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Bipartisan Senate And House Lawmakers Seek Expert Input On CBD Regulations As FDA Faces Pressure To Act



Bipartisan leaders of key House and Senate committees are soliciting information from experts about best practices for developing a regulatory framework for CBD.

As the Food and Drug Administration (FDA) continues face pressure to create rules so that the hemp-derived cannabinoid can be lawfully marketed as food items or dietary supplements, bipartisan lawmakers have put out a Request for Information (RFI) to gather relevant information from subject matter experts.

The chairs and ranking members of the Senate Health, Education, Labor, and Pensions (HELP) Committee and House Energy & Commerce Committee are leading the effort, inviting people to weigh in on various issues related to FDA and CBD.

Specifically, they are asking for feedback on FDA’s position that there is not a regulatory pathway that enables it to enact regulations for CBD in the food supply or as a dietary supplement, the emergence of intoxicating cannabinoids like delta-8 THC that are synthetically produced using legal CBD, how regulations should “balance consumer safety with consumer access” and information about labeling requirements.

“Since hemp was descheduled five years ago, consumers, manufacturers, and policymakers have sought clarity regarding the legal status of CBD,” the RFI says. “Farmers, food and beverage groups, and state regulators have shared their policy priorities with Congress. However, questions remain about the best way to provide a legal pathway to market for CBD products.”

Lawmakers are also requesting information about existing market dynamics and state-federal regulatory interactions. They included 29 questions in the RFI, which is open until August 18. Responses should be sent to [email protected] and [email protected].

“We are assessing the potential for a regulatory pathway for hemp-derived CBD products that prioritizes consumer safety and provides certainty to the U.S. market,” the lawmakers said. “We look forward to working with interested stakeholders on this process.”

The RFI letter is signed by Senate HELP Committee Chairman Bernie Sanders (I-VT) and Ranking Member Bill Cassidy (R-LA), as well as House Energy & Commerce Committee Chairwoman Cathy McMorris Rodgers (R-WA) and Ranking Member Frank Pallone (D-NJ).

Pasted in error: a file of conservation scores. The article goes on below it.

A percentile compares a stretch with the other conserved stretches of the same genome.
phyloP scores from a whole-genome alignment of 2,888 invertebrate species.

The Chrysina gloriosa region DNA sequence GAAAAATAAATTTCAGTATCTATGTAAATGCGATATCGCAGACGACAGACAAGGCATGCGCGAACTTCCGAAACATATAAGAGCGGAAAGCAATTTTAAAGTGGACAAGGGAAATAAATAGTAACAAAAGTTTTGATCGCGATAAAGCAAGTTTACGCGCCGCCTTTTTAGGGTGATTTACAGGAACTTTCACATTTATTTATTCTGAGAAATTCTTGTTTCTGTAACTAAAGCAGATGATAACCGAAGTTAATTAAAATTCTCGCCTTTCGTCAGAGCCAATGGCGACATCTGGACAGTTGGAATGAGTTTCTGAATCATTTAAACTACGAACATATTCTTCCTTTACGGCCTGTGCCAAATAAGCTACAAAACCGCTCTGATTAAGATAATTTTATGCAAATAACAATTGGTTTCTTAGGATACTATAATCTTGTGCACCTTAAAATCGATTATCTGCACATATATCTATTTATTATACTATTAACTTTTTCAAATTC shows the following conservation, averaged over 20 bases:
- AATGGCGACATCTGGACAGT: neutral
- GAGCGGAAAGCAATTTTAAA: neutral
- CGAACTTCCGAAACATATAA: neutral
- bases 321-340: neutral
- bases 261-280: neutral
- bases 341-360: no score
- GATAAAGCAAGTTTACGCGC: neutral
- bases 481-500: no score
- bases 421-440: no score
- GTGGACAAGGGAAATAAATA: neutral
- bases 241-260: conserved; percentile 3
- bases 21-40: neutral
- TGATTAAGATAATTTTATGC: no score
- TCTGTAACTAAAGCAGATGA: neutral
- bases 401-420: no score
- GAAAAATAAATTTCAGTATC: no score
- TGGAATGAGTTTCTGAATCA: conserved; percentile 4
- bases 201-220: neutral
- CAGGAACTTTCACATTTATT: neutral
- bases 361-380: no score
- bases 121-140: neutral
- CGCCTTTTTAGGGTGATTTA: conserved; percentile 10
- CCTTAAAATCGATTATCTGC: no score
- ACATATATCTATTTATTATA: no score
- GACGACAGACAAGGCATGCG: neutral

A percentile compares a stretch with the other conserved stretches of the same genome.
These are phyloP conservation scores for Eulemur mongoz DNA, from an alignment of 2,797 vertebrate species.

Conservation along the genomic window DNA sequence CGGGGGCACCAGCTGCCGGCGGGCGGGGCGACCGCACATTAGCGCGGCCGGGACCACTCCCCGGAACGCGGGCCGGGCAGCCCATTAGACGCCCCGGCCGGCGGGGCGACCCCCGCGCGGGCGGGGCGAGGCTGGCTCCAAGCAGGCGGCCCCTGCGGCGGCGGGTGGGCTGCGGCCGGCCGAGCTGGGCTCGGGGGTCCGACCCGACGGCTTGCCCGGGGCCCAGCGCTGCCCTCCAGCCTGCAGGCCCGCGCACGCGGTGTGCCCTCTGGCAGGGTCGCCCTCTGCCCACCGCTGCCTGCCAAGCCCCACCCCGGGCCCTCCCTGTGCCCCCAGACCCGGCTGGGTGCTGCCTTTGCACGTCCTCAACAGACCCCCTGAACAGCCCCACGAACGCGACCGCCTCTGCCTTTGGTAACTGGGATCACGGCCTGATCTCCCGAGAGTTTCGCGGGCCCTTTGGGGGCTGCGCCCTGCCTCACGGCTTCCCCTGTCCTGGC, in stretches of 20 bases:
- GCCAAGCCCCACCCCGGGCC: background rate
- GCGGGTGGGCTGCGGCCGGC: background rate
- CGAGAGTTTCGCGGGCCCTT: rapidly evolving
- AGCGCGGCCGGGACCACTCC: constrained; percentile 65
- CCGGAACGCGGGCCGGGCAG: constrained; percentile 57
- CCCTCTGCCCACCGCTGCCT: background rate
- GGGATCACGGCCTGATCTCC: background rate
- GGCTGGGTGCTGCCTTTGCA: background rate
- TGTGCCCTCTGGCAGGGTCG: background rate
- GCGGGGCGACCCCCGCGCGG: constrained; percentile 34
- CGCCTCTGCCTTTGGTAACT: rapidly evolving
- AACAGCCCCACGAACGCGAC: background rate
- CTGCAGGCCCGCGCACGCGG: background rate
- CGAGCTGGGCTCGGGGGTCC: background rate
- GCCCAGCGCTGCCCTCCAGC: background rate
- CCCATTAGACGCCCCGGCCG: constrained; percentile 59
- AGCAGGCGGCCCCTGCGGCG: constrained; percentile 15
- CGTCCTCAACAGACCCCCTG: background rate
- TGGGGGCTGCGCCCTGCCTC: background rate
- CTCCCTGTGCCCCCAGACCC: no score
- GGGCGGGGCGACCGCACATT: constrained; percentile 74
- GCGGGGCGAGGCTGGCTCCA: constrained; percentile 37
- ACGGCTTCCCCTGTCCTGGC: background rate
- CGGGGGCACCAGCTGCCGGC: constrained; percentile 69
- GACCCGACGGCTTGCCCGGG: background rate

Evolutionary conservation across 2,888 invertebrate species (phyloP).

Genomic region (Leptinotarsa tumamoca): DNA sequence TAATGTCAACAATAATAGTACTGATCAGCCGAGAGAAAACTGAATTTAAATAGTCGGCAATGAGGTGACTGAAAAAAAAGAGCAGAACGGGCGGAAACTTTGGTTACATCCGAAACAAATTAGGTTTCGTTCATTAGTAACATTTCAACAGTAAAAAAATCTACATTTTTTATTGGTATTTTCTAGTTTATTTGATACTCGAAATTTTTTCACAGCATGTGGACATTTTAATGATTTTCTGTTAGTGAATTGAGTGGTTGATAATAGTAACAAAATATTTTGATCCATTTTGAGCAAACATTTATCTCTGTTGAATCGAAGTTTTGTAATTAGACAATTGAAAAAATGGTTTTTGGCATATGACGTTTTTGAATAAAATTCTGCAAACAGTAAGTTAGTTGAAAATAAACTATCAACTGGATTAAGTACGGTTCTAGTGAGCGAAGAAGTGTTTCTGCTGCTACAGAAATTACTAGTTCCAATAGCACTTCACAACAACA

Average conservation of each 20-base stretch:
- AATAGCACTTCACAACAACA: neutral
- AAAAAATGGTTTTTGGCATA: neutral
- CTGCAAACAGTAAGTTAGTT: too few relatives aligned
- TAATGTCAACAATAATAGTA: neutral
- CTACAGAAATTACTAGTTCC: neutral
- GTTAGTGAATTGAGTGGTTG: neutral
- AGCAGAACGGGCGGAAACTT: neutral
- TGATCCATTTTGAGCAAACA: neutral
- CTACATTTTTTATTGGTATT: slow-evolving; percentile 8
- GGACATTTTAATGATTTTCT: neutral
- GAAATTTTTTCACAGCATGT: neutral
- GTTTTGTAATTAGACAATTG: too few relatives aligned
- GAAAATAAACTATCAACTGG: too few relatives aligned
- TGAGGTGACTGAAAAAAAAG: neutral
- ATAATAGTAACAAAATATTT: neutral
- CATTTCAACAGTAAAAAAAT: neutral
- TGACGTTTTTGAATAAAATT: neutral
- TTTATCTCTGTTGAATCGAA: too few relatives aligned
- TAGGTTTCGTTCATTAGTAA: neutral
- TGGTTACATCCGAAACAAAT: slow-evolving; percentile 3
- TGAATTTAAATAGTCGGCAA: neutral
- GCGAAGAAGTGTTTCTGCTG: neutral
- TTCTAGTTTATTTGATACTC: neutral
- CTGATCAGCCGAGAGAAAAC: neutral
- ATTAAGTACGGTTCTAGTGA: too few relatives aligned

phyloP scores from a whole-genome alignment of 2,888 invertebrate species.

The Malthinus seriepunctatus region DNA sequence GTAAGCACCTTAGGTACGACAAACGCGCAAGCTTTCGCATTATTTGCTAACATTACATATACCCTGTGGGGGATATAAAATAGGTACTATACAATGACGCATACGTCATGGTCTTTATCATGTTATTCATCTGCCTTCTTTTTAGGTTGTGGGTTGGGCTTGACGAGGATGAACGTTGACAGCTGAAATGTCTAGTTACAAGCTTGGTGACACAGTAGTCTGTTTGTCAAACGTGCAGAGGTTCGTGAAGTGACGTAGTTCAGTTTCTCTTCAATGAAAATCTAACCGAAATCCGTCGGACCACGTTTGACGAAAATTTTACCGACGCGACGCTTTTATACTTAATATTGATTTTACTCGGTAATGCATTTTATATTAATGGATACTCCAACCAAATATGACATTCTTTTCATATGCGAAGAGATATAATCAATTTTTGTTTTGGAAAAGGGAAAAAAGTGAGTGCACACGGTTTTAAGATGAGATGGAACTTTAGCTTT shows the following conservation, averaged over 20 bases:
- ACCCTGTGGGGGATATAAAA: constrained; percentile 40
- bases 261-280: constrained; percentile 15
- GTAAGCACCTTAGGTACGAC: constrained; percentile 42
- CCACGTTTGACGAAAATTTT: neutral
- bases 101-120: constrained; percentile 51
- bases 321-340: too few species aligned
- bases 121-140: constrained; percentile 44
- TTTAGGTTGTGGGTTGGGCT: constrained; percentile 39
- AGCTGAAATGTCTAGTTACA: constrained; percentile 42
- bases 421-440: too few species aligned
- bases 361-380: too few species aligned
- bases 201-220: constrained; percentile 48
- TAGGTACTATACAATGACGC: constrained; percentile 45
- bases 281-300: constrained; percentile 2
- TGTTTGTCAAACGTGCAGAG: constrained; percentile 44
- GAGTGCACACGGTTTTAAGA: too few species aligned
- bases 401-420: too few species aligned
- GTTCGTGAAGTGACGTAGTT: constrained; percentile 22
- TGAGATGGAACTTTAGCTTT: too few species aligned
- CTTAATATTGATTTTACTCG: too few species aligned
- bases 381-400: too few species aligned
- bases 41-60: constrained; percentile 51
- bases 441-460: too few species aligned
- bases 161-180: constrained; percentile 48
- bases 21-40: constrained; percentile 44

Among other issues, respondents are being asked to weigh in on potential potency limits, warning labels, minimum age of sale, manufacturing and testing, ingredient prohibitions, adverse event reporting and potential THC content.

One question asks, “How should a regulatory framework account for CBD products marketed in combination with other substances that may alter or enhance the effects of CBD (e.g., caffeine, melatonin, etc.).”

Another notes that “other non-cannabinoid products are available on the market that have raised safety concerns among some individuals, which FDA has regulated without a substance-specific regulatory framework (e.g. kratom, caffeine, etc.).”

“How has FDA dealt with products containing those substances?” the lawmakers ask. “How might these products be implicated by a CBD-specific product framework?”

The request was distributed on the same day that a House Oversight subcommittee held a first-ever hearing focused on FDA’s inaction on CBD regulations.

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Rep. James Comer (R-KY), who chairs the full Oversight Committee, has sharply criticized FDA after the agency announced in January that it would not be developing CBD regulations because it said that there is not an available pathway to create such rules and it would require congressional action.

The congressman said in April that his panel would be launching an investigation into the matter, and he requested that FDA turn over documents related to its decision not to regulated the cannabinoid. Even before the agency made that decision, the congressman expressed his intent to address the lack of rules.

The hemp industry took a major plunge in 2022, according to a report from the U.S. Department of Agriculture (USDA) that was released in April—and stakeholders say the FDA’s refusal to issue regulations for CBD products is largely to blame.

Bipartisan congressional lawmakers refiled a separate pair of bills in March that are also meant to provide a pathway for the regulation of hemp derivatives like CBD as dietary supplements and food and beverage additives.

Sens. Ron Wyden (D-OR), Rand Paul (R-KY) and Jeff Merkley (D-OR), along with Rep. Earl Blumenauer (D-OR), separately filed legislation last week that would remove regulatory barriers that FDA claims prevents it from allowing CBD sales.

The Hemp Access and Consumer Safety Act, which was also introduced last Congress but did not advance, would exempt “hemp, hemp-derived cannabidiol, or a substance containing any other ingredient derived from hemp” from certain federal restrictions, while permitting officials to enact labeling and packaging rules.

FDA’s announcement that it wouldn’t be regulating CBD came days after the agency released finalized guidance that focuses on developing cannabis-based drugs and outlined the process and unique considerations for scientists when it comes to hemp and marijuana.

Meanwhile, the agency has received some bipartisan praise for releasing first-ever guidance on developing psychedelic medicines. At the same time, it is actively working to review the federal scheduling of marijuana under a directive from President Joe Biden last year.

Bipartisan Lawmakers Celebrate House Passage Of Veterans Medical Marijuana Access And Psychedelics Research Provisions

Photo courtesy of Brendan Cleak.

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